• Churchland, Patricia Smith & Churchland, Paul (1990). "Could a Machine Think?". Scientific American. 262 (1; January). Retrieved 11 February 2017. [Subtitle:] Classical AI is unlikely to yield conscious machines; systems that mimic the brain might.  [subscription required][page needed]

Scholarly Work[edit]

Books[edit]

Professor Churchland has authored several books in philosophy, which have been translated into many languages.[2] Some of the notable of these are:[citation needed]

His book Matter and Consciousness has been frequently and extensively reprinted.[11] Both Scientific Realism and the Plasticity of Mind and A Neurocomputational Perspective have also been reprinted.[12]

Essays[edit]

Professor Churchland has written a number of published articles, some of which have been translated into other languages, including several that have had a substantial impact in philosophy.[citation needed] Essays which have been reprinted include:[citation needed]

Churchland's most famous essay is his 1981 Eliminative Materialism and the Propositional Attitudes, which has been translated into five languages and reprinted over twenty times.[citation needed]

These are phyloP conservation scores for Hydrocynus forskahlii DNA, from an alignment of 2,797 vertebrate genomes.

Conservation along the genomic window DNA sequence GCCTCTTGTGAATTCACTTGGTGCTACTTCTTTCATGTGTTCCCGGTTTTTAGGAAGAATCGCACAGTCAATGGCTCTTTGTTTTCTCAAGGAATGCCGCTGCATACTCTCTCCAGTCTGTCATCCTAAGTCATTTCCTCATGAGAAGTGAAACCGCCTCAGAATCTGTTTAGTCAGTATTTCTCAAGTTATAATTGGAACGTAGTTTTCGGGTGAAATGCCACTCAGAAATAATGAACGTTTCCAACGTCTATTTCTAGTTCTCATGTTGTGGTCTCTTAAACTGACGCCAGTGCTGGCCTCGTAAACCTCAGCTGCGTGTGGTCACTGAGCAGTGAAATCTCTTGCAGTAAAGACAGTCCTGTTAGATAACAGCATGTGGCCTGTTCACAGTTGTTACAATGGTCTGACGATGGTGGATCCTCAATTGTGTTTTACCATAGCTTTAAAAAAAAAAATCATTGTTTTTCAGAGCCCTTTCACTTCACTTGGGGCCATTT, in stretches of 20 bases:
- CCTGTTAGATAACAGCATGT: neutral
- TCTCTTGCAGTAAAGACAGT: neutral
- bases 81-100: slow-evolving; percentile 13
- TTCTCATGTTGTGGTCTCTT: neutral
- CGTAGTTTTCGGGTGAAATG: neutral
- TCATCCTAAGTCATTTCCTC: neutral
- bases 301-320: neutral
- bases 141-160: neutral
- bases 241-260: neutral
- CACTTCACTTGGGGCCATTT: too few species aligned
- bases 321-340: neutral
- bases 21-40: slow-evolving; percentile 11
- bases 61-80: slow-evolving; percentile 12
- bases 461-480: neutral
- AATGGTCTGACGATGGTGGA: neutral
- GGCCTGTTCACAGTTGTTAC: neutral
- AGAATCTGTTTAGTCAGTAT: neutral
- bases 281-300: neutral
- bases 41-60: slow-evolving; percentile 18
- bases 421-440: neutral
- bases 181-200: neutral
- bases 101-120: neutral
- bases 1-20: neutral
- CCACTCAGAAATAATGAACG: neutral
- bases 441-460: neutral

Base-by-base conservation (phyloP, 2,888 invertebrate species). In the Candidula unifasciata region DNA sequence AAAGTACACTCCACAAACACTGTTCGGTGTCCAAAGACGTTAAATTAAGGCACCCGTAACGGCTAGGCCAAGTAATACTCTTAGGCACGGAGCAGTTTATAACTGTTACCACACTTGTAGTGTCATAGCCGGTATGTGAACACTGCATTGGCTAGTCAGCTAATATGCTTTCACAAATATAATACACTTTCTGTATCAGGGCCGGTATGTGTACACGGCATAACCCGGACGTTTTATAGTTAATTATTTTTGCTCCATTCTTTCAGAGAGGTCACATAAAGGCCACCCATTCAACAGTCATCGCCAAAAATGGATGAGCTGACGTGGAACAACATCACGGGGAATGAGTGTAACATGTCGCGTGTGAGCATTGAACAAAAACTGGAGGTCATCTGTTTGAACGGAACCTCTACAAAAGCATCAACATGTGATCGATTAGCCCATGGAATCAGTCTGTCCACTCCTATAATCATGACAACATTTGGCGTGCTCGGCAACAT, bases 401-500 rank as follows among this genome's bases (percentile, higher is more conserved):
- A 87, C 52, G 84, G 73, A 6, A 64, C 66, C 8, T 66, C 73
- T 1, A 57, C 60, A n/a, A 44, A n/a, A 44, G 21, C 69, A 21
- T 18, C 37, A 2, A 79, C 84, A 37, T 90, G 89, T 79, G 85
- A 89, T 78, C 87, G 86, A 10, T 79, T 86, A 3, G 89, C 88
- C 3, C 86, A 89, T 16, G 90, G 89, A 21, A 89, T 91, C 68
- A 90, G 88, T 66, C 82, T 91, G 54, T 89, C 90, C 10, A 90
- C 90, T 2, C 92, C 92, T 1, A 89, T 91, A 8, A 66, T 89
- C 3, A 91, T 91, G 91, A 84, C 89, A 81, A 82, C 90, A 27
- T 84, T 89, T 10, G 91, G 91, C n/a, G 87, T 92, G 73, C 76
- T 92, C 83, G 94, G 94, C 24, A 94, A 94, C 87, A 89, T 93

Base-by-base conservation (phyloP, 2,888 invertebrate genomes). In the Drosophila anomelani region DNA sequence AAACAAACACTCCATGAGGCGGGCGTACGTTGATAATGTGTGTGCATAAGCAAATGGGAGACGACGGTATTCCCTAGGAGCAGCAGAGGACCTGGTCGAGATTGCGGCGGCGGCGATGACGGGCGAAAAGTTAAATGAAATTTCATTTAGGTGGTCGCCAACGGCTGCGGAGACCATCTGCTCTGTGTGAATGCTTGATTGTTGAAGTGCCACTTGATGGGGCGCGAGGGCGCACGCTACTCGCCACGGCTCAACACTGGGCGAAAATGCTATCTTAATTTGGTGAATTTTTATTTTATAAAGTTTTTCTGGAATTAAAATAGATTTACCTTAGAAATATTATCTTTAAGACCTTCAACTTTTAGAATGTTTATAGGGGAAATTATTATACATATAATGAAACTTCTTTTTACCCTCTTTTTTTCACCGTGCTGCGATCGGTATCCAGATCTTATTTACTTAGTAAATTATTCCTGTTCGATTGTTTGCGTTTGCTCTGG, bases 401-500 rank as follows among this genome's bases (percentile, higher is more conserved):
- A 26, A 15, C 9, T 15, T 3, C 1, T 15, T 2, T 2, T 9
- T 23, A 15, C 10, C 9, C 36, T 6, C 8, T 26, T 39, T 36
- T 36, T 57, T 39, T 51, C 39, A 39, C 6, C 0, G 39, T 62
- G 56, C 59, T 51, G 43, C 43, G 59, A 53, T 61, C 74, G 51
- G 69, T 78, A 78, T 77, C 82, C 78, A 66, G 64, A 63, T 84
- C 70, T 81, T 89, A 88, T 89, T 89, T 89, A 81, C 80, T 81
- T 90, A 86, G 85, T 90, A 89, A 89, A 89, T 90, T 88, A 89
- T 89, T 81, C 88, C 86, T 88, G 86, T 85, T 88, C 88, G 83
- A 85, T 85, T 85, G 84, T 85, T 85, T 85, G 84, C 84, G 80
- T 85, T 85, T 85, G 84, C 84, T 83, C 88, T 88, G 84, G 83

Personal life[edit]

Churchland is the husband of philosopher Patricia Churchland, and it has been noted that, "Their work is so similar that they are sometimes discussed, in journals and books, as one person."[13]

The Churchlands are the parents of two children, Mark Churchland and Anne Churchland,[citation needed] both of whom are neuroscientists.[14][citation needed]

See also[edit]

References[edit]

  1. ^ a b Pitt ULS Staff [George, J. & Lugar, L.] (2011) [2007]. "Wilfrid S. Sellars Papers [§Biography, and §Subseries 3. Dissertations, 1942-1987, Box 137]". University of Pittsburgh, University Library System, Guides to Archives and Manuscript Collections at the University of Pittsburgh Library System. Retrieved 11 February 2017. 
  2. ^ a b c d e f g Keeley, Brian L. (2006). "Introduction: Becoming Paul M. Churchland (1942–) [Ch. 1]". In Keeley, Brian L. Paul Churchland (PDF). Cambridge, UK: Cambridge University Press. pp. 1–31, esp. 1–2. ISBN 0521537150. Retrieved 11 February 2017. [Quote:] PMC was born a Canadian and earned a B.A. from the University of British Columbia, and in 1969, he was awarded a Ph.D. in Philosophy from the University of Pittsburgh. There, he wrote a dissertation under the direction of Wilfrid Sellars. He spent the first 15 years of his career at the University of Manitoba, taking advantage of its relative isolation to further develop his own approach to the ideas to which he was exposed during his graduate education. ... His second book, Matter and Consciousness (1984, revised and updated 1988; translated into five languages), has become one of the most popular textbooks in the philosophy of mind.  Note, this link presents only an excerpt of the chapter, the first 10 pages.
  3. ^ a b c d Zawidzki, Tadeusz (May 2004). "Churchland, Paul". Dictionary of Philosophy of Mind. Retrieved 11 February 2017.